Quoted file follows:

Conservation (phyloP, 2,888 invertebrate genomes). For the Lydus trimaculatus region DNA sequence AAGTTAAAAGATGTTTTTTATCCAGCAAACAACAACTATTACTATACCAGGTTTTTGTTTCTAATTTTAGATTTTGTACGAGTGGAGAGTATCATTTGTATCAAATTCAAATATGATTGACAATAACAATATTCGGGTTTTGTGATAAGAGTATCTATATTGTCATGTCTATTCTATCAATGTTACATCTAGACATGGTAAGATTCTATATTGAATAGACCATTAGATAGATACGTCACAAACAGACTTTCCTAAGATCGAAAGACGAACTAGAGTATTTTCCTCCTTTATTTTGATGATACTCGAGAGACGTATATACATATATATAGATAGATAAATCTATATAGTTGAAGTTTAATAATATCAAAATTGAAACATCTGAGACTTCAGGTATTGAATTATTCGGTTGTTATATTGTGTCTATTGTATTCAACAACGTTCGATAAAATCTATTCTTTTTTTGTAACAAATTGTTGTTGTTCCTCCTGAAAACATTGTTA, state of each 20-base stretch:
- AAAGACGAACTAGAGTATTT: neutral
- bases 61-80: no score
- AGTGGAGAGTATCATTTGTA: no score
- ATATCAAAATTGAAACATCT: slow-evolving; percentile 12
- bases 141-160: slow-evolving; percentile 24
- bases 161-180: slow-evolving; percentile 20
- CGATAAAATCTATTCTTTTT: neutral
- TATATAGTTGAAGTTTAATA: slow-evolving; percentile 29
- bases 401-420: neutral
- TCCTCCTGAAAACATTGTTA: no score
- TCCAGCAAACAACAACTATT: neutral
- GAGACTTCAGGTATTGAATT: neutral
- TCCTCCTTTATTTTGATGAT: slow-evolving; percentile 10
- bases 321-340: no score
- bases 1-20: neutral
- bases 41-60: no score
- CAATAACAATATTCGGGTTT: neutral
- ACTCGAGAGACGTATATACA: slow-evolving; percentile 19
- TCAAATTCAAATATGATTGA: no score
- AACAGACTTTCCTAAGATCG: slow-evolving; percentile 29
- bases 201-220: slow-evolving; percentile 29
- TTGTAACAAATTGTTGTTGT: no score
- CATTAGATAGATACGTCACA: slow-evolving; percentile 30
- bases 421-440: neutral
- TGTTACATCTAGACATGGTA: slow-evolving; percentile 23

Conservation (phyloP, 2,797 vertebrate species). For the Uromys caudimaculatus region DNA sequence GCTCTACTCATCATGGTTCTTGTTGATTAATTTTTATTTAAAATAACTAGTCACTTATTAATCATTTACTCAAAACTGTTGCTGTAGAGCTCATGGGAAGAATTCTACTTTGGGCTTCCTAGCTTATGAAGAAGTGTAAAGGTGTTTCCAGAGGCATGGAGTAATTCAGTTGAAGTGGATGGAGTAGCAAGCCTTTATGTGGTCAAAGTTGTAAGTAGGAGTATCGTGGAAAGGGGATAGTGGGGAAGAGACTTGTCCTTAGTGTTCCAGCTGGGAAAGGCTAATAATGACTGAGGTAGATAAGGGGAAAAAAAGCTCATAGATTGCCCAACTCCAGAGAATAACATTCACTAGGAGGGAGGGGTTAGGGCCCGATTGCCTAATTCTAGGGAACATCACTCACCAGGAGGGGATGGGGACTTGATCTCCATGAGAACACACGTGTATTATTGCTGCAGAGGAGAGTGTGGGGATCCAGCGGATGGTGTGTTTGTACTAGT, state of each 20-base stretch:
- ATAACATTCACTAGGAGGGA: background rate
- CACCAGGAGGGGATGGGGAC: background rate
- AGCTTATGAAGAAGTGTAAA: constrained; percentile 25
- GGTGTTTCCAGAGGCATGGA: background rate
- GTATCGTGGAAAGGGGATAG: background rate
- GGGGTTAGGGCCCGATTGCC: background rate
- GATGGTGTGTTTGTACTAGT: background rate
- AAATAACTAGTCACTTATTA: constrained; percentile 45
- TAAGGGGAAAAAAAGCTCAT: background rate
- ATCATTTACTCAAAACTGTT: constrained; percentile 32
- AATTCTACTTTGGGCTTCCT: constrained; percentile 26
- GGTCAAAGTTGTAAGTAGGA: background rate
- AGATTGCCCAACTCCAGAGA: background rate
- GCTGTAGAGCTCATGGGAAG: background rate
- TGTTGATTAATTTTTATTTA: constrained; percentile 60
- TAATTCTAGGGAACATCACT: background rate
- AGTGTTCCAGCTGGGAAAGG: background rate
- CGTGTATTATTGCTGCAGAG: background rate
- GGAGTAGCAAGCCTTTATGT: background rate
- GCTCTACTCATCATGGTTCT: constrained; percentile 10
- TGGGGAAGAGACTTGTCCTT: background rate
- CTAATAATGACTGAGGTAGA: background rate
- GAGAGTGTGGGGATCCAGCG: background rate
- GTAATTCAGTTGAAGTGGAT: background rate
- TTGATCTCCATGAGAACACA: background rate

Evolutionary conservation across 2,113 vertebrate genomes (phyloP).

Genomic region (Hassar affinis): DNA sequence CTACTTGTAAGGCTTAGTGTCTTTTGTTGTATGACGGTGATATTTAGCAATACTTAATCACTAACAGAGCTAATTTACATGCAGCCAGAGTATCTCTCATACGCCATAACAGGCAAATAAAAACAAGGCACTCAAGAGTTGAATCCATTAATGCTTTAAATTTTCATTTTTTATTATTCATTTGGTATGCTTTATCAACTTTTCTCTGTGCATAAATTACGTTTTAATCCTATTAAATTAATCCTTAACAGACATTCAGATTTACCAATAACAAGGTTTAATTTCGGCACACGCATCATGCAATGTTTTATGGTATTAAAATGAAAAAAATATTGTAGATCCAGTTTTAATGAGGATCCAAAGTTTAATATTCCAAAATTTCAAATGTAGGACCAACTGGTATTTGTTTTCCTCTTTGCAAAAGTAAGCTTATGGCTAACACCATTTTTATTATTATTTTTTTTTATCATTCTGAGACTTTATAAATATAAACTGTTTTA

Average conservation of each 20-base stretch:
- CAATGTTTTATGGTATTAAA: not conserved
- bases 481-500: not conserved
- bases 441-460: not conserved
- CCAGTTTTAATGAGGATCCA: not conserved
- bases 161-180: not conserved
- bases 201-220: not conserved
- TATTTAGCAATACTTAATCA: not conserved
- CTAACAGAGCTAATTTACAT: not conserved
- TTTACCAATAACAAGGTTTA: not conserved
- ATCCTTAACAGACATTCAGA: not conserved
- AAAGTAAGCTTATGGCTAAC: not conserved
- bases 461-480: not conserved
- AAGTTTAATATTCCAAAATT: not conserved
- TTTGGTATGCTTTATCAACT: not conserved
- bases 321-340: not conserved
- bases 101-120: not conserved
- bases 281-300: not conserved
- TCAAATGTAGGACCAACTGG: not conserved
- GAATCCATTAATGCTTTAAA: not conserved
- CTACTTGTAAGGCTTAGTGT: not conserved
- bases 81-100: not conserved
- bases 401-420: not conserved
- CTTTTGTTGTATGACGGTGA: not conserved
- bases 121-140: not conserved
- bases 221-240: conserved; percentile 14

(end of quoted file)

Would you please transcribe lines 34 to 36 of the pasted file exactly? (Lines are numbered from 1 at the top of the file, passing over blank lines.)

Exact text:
- GATGGTGTGTTTGTACTAGT: background rate
- AAATAACTAGTCACTTATTA: constrained; percentile 45
- TAAGGGGAAAAAAAGCTCAT: background rate